Perry T, Matsui E, Merriman B, Duong T, Eggleston P. J Allergy Clin Immunol. 2003;112:346–352
Purpose of the Study.
To determine the prevalence of rat allergen in the homes of inner-city children with asthma and to examine the relationship between rat allergen exposure, sensitization, and asthma morbidity
Children enrolled in the National Cooperative Inner-City Asthma Study were studied.
Dust samples collected from the homes of 1528 asthmatic children from 8 major inner-city areas were analyzed with the use of a new monoclonal antibody-based enzyme-linked immunosorbent assay, to determine the prevalence of rat allergen in dust samples from inner-city homes of the National Cooperative Inner-City Asthma Study population. Home characteristics were evaluated to identify variables that were associated with the presence of rat allergen. Data were also analyzed to assess the relationships between the presence of rat allergen, sensitization, and asthma morbidity.
Thirty-three percent of inner-city homes had detectable rat allergen (Rat n 1). The presence of rat allergen was associated with reported rat and mouse infestation, as well as evidence of mouse infestation in home inspections. Twenty-one percent of the participants were sensitized to rat allergen; however, sensitization was not more common when rat allergen was found in the home. The numbers of hospitalizations, unscheduled medical visits, and days with decreased activity because of asthma were significantly increased for individuals who were both sensitized and exposed to rat allergen.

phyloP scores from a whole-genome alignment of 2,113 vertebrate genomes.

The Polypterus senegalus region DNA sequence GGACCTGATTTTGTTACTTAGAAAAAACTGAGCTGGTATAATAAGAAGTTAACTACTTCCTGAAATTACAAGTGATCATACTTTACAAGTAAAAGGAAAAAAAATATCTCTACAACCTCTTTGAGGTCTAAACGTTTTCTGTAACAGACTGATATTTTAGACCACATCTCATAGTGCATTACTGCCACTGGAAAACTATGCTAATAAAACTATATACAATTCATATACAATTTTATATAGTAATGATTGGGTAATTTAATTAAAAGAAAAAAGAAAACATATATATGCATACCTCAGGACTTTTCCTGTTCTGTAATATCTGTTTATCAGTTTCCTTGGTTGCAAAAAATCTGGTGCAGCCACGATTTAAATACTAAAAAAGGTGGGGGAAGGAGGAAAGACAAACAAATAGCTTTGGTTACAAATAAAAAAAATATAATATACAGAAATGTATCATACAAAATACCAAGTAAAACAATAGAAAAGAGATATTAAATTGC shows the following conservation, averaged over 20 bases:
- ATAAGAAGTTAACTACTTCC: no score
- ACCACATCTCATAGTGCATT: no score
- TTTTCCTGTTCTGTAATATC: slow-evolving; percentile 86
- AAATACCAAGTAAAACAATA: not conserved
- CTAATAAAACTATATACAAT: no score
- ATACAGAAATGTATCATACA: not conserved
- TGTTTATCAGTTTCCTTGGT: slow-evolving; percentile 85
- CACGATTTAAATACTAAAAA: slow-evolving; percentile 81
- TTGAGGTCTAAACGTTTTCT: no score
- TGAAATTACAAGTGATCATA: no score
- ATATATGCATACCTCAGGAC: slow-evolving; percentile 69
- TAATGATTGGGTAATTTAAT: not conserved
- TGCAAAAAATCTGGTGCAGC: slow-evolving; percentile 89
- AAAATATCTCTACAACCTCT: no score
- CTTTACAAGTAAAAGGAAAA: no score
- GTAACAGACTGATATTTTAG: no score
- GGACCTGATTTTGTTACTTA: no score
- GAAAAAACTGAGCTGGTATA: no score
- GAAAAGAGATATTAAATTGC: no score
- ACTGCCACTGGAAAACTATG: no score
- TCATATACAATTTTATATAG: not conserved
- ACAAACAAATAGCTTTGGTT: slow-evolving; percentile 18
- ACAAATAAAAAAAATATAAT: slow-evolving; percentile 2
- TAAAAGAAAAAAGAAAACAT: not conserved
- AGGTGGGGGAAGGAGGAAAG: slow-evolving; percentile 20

Rat allergen sensitization and exposure were associated with increased asthma morbidity among inner-city children.
Rodent allergens are known to cause immunoglobulin E-mediated hypersensitivity in occupational settings. Recently, mouse allergen was identified as an important allergen among asthmatic children. This is the first study to investigate the prevalence and significance of rat allergen in inner-city homes. The most remarkable finding in this study was the relationship between rat allergen and morbidity among inner-city asthmatic children. These results suggest that rat allergen exposure is an important public health concern and control measures should be implemented in inner-city neighborhoods. Rat allergen reduction measures might have significant effects on asthma morbidity and might reduce overall health care utilization for inner-city children with asthma.